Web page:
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Jordan King: “The DTM Audi was a lot of fun to drive.”

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As just one of the drivers for Carlin Racing that were powered by Volkswagen in this year’s FIA Formula 3 Championship, Stoneligh’s Jordan King was given the chance alongside Harry Tincknell to have a go behind the wheel of an Audi A4 DTM race car the other week at Monteblanco in Spain.

King, who claimed top rookie honours in his first season in the championship, also has had a good run of form in the British Formula Three International Series, becoming series champion, along with a very credible fifth place in the Macau Grand Prix, that has seen drivers from the pantheon of racing compete on the tight and tricky Guia Circuit.

Audi Sport gave the McLaren Autosport BRDC Young Driver finalist from 2012 a chance to prove his skills, as the recently-promoted MSA Team UK member found himself with a roof above his head for the first time in this sort of test, but it just shows the confidence that outfits such as Ingolstadt look to future talent for expanding their ranks.

The 19-year-old had driven a Mercedes-Benz C-Class at the shootout for the McLaren award at Silvestone, but craved another go behind the wheel: “It was cold and wet so conditions weren’t very representative and I was really looking forward to having a proper go on a dry track with new tyres.”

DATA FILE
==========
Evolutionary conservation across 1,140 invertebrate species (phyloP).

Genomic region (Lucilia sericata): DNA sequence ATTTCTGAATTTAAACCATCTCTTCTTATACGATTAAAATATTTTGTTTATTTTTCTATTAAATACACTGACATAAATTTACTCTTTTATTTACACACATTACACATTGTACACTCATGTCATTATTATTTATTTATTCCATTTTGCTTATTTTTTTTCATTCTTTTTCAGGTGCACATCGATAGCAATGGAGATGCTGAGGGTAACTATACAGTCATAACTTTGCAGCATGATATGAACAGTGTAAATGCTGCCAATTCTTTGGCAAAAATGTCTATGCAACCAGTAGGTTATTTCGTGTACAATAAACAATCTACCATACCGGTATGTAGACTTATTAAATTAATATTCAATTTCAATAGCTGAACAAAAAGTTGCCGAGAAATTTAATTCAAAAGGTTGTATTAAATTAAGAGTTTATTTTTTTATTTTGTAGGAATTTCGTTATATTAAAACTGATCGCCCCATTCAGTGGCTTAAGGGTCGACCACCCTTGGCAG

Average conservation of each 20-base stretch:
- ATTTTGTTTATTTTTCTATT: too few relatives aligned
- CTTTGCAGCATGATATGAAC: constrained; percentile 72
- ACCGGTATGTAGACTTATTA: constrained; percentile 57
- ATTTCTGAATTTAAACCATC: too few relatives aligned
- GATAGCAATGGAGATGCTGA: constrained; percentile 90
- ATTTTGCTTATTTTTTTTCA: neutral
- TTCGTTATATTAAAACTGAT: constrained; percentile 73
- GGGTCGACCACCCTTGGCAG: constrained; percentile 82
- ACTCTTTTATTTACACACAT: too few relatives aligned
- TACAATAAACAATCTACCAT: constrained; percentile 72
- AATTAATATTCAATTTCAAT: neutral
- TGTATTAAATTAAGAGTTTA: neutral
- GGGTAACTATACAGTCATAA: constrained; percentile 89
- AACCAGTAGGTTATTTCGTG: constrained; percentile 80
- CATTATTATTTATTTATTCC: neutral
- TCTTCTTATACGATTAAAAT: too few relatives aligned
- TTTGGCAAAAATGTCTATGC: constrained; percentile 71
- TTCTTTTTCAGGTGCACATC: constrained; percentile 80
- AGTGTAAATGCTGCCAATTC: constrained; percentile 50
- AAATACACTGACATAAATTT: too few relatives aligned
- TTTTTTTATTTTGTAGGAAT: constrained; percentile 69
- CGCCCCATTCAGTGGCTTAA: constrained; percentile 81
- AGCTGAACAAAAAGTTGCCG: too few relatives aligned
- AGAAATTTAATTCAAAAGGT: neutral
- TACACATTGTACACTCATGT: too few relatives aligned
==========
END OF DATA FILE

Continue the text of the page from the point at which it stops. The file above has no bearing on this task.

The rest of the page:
He did go on to explain the differences from a V8-powered DTM car to a Formula 3 Dallara F312 that he has been racing in this year: “It did feel quite different to my F3 car; the basics are obviously very similar, but the nuances are in their distinct characteristics. The F3 is more responsive, but the flipside is that you can manhandle the DTM car a bit more and bounce over the kerbs – whereas in the F3, you wouldn’t dare touch them! You can get the Audi slightly sideways and it’s no major issue. That does demand a slightly different driving style, but fundamentally it’s still a racing car – and a very good racing car, too.”

The Briton was put through his paces over the three days of extensive work that took place both on and off track, with a variety of tasks with the engineers when it came to data analysis and set-up, making the best of media skills training and finding Timo Scheider and Adrien Tambay‘s advice to be very helpful. He was also impressed with the consistency that he managed to achieve over 14 laps of dry running: “It’s a very technologically-advanced piece of kit and probably the nearest thing to a single-seater outside of an actual single-seater. We didn’t have that long to learn and adapt to its intricacies, but I felt like I got to grips with it fairly quickly and I just concentrated on doing a solid job and giving a good account of myself.”

King himself admitted that even though his ultimate goal is to reach Formula One, this test has broadened his options for whatever he may decide to do in his future as a racing driver. Racing drivers’ futures are never set in stone, but anything is possible when an opportunity presents itself.



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